There are three words that I spent the majority of my life wanting to hear. Three words that during my dark time of suicidal depression were desperately needed but sadly unspoken toward me. Why were these so difficult for those closest to me to express?
When I was a child, I remember constantly questioning my mother “Mommy, why don’t you love me?” Her reaction was never to reassure me — rather she’d get quite angry at the question. My intention was never to make her angry. All I wanted was to know that, in some small way, I was special to the woman who was the centre of my universe.
As I got a little older, and started grade school, my mother’s reassurance seemed a little less important. It’s not that I didn’t want it anymore… It’s just that I started to realize that she wasn’t the only person who was able to give me what I so desperately needed. Just three words.
I don’t know if it was my desperation, or if there was something else about me that made me something less than special in the eyes of my classmates but they didn’t seem terribly inclined toward giving me what I was so desperate to receive. I wasn’t about to ask any of them why they didn’t love me so I decided to keep the need and the hurt to myself.
I’d spend most of my time going on adventures in the pages of a book. My favourites were those that had stories built around a boy and his dog. I didn’t really identify with much else because, emotionally, I was a boy with a dog. I wasn’t a boy with friends or a boy with self-esteem. I certainly wasn’t a boy who understood those three elusive words.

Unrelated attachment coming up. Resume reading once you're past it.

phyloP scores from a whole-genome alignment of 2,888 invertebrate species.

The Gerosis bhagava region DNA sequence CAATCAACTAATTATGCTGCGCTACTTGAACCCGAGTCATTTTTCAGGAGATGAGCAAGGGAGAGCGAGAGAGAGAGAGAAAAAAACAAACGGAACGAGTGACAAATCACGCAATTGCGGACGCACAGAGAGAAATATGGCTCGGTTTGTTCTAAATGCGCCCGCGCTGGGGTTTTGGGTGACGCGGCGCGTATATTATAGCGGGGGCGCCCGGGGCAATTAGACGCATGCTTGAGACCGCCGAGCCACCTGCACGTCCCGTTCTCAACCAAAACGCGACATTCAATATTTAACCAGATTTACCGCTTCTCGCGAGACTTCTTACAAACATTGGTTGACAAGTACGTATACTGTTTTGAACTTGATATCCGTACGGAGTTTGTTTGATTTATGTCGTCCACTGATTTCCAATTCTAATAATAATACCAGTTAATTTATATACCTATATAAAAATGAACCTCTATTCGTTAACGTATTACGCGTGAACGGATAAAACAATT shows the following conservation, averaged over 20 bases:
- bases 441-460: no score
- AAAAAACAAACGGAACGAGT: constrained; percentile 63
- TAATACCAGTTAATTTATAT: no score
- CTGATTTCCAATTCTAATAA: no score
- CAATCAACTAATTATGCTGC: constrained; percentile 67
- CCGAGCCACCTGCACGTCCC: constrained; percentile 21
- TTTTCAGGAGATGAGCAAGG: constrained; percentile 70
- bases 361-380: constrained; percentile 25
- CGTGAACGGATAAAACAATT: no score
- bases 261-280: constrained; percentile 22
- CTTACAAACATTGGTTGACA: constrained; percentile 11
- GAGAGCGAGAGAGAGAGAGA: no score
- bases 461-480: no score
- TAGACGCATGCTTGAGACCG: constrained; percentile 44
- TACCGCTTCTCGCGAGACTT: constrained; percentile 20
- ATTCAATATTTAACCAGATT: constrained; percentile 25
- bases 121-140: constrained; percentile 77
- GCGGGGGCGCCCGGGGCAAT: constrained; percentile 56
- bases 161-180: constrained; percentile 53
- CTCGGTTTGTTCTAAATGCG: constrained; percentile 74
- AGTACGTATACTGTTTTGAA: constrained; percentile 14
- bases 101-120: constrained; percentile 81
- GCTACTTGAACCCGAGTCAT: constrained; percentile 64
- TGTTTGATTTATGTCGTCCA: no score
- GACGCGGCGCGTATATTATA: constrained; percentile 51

When I got married, and had kids, I expected that someone would finally give me what I’d been searching for, what I was desperate for. I thought that would be a guaranteed perk of putting myself in that situation. I guess sometimes disappointment is the one thing we can count on.
I don’t want to get into the details of my divorce. It happened. We can leave it at that — at least for now.
I eventually gave up on ever hearing those three words. This is when the darkness of suicidal depression closed in around me.
Those of you who have heard my broken plate story will remember me mentioning a friend who was with me while I unravelled over it. She understood that the plate was symbolic of my emotional state. I was the broken pieces that were all over my kitchen floor. She saw that, and in that offered a glimmer of light in the darkness that surrounded me.
When I told her a few days later that I was suicidal, she made me promise not to do anything without calling her. She told me that I wasn’t allowed. She gave me what I had been searching for my whole life: those three words…You’re not expendable.
Can any of you relate to this? Send me an email. I’d love to hear from you! firstname.lastname@example.org
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